Our Bus Crossing the Channel

 

Traveling in Bolivia is half as expensive as Argentina or Chile.  The bus ride from La Paz to Copacabana cost $5.  In Copacabana I paid $15 for a relatively nice, clean hotel room with wi-fi, cable TV, and an excellent view of Lake Titicaca.  For lunch I stopped at a food tent by the side of the lake and had a plate of freshly-caught trout for $3.

That afternoon I hiked up a hill overlooking the city and took photos as the sun set.  The climb took less than 30 minutes, but in the thin air at 3,966 meters (13,012 feet) I was gasping for breath by the time I reached the top of Cerro Calvario.

 

Last Light on Copacabana

 

Lake Titicaca Sunset

 

Copacabana Blue Hour

 

Titicaca is the world’s largest high-altitude lake.  It covers 8,400 square kilometers at an elevation of 3,808 meters (12,493 feet) above sea level.  The sapphire-blue lake was sacred to the Incas.  According to Incan mythology, Isla del Sol – an island just north of Copacabana – is the birthplace of the sun.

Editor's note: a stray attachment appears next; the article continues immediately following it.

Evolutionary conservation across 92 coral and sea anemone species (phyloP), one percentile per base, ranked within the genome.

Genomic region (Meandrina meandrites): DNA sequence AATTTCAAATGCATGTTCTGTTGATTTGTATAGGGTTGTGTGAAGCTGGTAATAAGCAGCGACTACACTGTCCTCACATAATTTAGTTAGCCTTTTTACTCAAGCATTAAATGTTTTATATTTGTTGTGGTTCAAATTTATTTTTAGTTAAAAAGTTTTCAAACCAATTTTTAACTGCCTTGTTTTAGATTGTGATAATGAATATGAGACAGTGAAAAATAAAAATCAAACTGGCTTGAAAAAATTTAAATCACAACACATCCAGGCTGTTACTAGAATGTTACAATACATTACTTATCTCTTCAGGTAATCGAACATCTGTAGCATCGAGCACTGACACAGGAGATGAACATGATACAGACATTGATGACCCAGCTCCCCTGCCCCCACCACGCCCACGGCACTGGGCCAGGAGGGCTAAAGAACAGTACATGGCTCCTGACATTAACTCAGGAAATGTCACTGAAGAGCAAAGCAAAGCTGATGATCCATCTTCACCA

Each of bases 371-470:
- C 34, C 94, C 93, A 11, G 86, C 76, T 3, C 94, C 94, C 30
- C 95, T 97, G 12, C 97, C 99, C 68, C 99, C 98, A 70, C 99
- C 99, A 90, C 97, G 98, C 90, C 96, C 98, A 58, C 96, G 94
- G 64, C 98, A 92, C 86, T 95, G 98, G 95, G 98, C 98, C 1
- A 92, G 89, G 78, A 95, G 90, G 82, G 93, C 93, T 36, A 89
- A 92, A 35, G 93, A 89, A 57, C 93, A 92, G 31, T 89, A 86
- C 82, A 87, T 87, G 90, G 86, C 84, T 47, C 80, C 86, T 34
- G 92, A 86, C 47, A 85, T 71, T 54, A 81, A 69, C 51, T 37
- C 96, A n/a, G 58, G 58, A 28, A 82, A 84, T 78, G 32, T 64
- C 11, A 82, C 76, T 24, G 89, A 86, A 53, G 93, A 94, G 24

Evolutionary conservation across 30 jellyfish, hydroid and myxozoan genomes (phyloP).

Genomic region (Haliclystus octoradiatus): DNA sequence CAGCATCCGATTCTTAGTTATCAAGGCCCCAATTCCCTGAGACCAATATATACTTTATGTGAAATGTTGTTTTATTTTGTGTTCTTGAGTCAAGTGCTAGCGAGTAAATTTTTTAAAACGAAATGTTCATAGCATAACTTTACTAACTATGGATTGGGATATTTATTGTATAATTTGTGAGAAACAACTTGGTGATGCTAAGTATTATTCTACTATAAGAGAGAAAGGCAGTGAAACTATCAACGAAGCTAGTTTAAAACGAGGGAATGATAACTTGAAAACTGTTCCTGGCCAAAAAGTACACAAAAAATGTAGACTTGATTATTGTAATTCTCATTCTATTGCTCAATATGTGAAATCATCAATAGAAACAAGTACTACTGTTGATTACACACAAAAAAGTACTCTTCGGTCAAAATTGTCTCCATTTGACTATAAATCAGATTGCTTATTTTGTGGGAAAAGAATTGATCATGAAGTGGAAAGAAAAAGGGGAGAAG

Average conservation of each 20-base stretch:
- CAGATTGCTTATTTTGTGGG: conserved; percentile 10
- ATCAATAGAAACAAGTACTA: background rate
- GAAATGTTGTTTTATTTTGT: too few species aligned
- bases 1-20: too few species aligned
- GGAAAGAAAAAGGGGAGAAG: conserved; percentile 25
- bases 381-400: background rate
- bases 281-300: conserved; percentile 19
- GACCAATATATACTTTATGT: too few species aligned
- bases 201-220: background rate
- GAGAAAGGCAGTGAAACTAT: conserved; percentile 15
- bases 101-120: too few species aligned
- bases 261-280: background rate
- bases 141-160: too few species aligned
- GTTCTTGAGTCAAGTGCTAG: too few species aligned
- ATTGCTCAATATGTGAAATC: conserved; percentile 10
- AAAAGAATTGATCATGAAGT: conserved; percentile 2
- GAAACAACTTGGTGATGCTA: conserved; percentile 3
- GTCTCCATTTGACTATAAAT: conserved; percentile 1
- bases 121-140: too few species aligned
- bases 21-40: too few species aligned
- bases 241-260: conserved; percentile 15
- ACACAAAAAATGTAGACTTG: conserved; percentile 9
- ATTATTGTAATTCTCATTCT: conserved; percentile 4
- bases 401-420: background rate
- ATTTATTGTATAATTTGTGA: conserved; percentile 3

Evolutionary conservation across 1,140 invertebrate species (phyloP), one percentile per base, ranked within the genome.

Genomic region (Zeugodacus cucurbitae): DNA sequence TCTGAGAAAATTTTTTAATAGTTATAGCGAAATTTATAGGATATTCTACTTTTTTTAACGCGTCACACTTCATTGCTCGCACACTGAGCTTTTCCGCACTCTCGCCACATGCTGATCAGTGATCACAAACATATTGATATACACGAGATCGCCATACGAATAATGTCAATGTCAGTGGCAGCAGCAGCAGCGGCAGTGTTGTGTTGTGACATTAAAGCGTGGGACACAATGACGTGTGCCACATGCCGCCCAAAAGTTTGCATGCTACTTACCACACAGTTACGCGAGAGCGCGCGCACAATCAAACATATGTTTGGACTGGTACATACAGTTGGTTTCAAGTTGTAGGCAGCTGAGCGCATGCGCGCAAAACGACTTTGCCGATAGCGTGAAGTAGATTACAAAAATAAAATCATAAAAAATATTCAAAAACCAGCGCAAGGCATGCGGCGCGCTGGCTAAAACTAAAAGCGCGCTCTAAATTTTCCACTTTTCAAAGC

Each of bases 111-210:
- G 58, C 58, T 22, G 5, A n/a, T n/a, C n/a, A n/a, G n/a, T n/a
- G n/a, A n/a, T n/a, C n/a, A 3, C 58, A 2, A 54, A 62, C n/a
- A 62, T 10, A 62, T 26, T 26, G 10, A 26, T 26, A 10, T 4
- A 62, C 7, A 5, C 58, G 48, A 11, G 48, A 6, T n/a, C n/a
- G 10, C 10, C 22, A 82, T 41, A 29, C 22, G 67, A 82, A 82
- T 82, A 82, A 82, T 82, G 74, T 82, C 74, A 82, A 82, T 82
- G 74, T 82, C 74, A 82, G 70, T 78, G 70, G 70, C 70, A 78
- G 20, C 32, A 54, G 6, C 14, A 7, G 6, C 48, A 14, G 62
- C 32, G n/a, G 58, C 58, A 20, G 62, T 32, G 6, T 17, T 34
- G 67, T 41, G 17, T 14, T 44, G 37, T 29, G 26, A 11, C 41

For less than $4 I booked a boat trip to Isla del Sol that left first thing in the morning and returned to Copacabana in the late afternoon.  Our slow-moving motorboat took almost two hours to reach the small Isla del Sol town of Cha’llapampa, and from there I hiked south along the spine of the island, passing several Inca ruins on my way to the village of Yumani, our pick-up point.

 

Cha’llapampa

 

Trail from Cha’llapampa

 

Scenes from Isla del Sol

 

Sacred Stone on Isla del Sol

 

Shadows on the Chincana Ruins

 

Chincana Ruins on Isla del Sol

 

Near the start of the hike a local woman with a clipboard told me I needed to buy a ticket for the trail.  The ticket only cost $1.50 and I didn’t think much of it.  Forty-five minutes later I reached a small hut where a local man told me I had to buy a ticket if I wanted to continue.  “I already bought a ticket,” I told him.

“That ticket was for the north part of the island,” he said in Spanish.  “This ticket is for the south.”

It annoyed me to be nickel-and-dimed, but the man assured me I wouldn’t need to buy any more tickets.  An hour later I reached another ticket booth.  “¿En serio?” (Seriously?), I asked.  The ticket-seller nodded gravely and then weathered my first-ever attempt at a Spanish-language mini-rant.

 

Yet Another Toll Station on Isla del Sur